Stock ETFs Add to Gains Amid Fed Outlook and China News | ETF Trends

Stocks and index ETFs continued to follow through on Thursday amid revenue guidance, concerns about a crisis in China’s property market abating somewhat, and the post-FOMC reaction to the Federal Reserve’s pledge to maintain current monetary stimulus for a bit longer.

After selling off for over 5% this month, the major stock market indexes have rebounded more than half of those losses over the past couple of sessions. The Dow Jones Industrial Average climbed 1.62% as of just after 12:30 PM EST, while the S&P 500 added 1.35%, and the Nasdaq Composite gained roughly 1%.

While stocks had been down on the week and the month, the Thursday climb drove the Dow and S&P into the green for the week, up 0.5% and 0.4%, respectively. The Nasdaq is still off marginally, down 0.1% on the week.

Stock index ETFs are benefiting from the move in their underlying indexes as well. The SPDR Dow Jones Industrial Average ETF (DIA) and the SPDR S&P 500 ETF Trust (SPY) are both rallying on Thursday, while the Vanguard Total Stock Market ETF (VTI) and the iShares Core S&P Mid-Cap ETF (IJH) also made solid gains.

Revenue guidance seemed to boost stock sentiment as well, with Salesforce helping indexes, thanks to a 5% gain after the cloud company increased its full-year 2022 revenue outlook, while Darden Restaurants surged over 5% after reporting robust quarterly earnings.

Bank stocks, which are typically viewed as cyclical stocks whose performance is tied to the path of the economy, rose as Treasury yields climbed higher. JPMorgan, Bank of America, and Citibank added about 3%. Regional banks, which tend to trade closely along with the 10-years, like Regions and Fifth Third, gained more than 4%.

Meanwhile, Hong Kong’s Hang Seng index also recovered some of its losses this week, with Chinese property developer Evergrande Group climbing 17%. On Wednesday, the company mitigated worries somewhat by resolving payment on a local bond.

Local officials described the signals from Chinese authorities as “getting ready for the possible storm” and said that the government warned them that they should only intervene if necessary to curb problems from Evergrande’s demise, a WSJ report said. International investors are still uncertain as to whether the company will pay $83 million in interest on a U.S. dollar-denominated bond due Thursday.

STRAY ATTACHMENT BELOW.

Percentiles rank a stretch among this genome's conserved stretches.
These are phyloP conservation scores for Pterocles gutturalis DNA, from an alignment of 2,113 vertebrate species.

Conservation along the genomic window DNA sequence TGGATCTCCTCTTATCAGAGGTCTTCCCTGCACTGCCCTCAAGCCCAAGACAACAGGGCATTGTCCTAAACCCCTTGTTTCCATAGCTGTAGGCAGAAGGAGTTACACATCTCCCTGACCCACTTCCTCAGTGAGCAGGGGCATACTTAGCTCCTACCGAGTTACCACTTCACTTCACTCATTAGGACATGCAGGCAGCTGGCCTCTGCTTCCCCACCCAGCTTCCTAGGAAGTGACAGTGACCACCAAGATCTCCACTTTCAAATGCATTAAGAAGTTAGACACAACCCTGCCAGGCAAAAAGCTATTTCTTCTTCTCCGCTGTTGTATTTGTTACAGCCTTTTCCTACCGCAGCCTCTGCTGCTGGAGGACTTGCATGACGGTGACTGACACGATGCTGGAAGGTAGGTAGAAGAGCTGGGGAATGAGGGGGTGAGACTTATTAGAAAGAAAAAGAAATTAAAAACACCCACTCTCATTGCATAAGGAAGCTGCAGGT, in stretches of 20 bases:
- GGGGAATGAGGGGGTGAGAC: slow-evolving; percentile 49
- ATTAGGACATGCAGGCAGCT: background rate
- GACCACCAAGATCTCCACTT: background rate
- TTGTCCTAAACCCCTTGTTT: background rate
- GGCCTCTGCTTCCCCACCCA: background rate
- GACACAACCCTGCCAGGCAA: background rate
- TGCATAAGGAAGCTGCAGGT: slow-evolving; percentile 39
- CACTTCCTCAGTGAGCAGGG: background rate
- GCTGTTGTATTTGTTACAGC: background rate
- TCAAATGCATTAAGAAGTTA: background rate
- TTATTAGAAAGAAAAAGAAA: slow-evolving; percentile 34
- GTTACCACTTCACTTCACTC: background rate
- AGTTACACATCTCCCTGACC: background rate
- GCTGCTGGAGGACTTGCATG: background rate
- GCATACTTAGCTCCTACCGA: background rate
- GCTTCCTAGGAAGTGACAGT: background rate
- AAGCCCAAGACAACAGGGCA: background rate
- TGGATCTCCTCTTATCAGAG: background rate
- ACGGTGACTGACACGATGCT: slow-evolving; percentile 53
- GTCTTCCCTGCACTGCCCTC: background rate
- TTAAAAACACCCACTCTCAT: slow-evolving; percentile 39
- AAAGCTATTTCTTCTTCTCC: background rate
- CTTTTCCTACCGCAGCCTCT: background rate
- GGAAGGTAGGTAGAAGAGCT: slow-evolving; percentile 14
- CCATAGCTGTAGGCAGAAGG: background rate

Stocks seem to be shaking off jobs data, however, as on Thursday the Labor Department reported that initial jobless claims climbed last week as the U.S. labor market continues its recovery from last year’s recession. There were 351,000 claims last week, which was about 10% more than the projected estimates of 320,000. The reading for the week prior came in at 332,000.

After tentative action before the FOMC meeting Wednesday, investors drove stocks higher after the Federal Reserve opted to maintain current benchmark interest rates, while indicating no immediate plan to remove stimulus policies.

The Dow added 1% following the decision, having its first positive session in nearly a week and its best gain since July 20. The S&P climbed a similar 0.95%, breaking a four-day losing streak and registering its best day since July 23. Meanwhile, the Nasdaq Composite ended the session up over 1%.

“If progress continues broadly as expected, the Committee judges that a moderation in the pace of asset purchases may soon be warranted,” a statement from the Fed following the meeting read. No timeline was given, however.

The central bank began its $120 billion per month bond-buying program in 2020 as the pandemic slammed the economy. As the economy appears healthier, a number of Federal Open Market Committee members now envision the first rate hike happening in 2022.

Analysts expressed optimism over the Fed meeting and subsequent reaction.

“The Fed struck a positive tone, acknowledging that the economy is strong enough to stand on its own two feet and the central bank can begin removing the monetary stimulus that they’ve been providing since the beginning of the Covid crisis,” said Chris Zaccarelli, chief investment officer for Independent Advisor Alliance.

“Although there may be some additional turbulence this fall, we are constructive on the US economy in general and believe that any dips would be worth buying as the fundamentals are still sound and recession appears to be more than a year away at this point,” Zaccarelli added.

“We believe the S&P 500 has further room to run, but one of the biggest downside risks stems from valuations amid the prospect of higher yields/ERPs, less liquidity and slower growth,” UBS said in a recent note to clients.

Other analysts also see the reaction as positive but understand that there are still risks to consider.

“The market and investors’ reaction really was an understanding and a belief that ultimately, raising interest rates suggests that there’s a strong economy,” James Bruderman, vice chairman at 1879 Advisors, told Yahoo Finance Live on Wednesday.

“That doesn’t mean that longer-term interest rates are going to go up overnight, but certainly I think there is downside risk in bonds from these levels for the foreseeable future,” Bruderman added. “I think that from an economic standpoint, equities continue to be poised to do really well. I mean, we’re not going to see the growth in the GDP that we’ve seen up to this point in time, but we see no reason why GDP growth of 3%, 2.5% over the next three or four can’t be sustained, and we think that’s very powerful for equities.”

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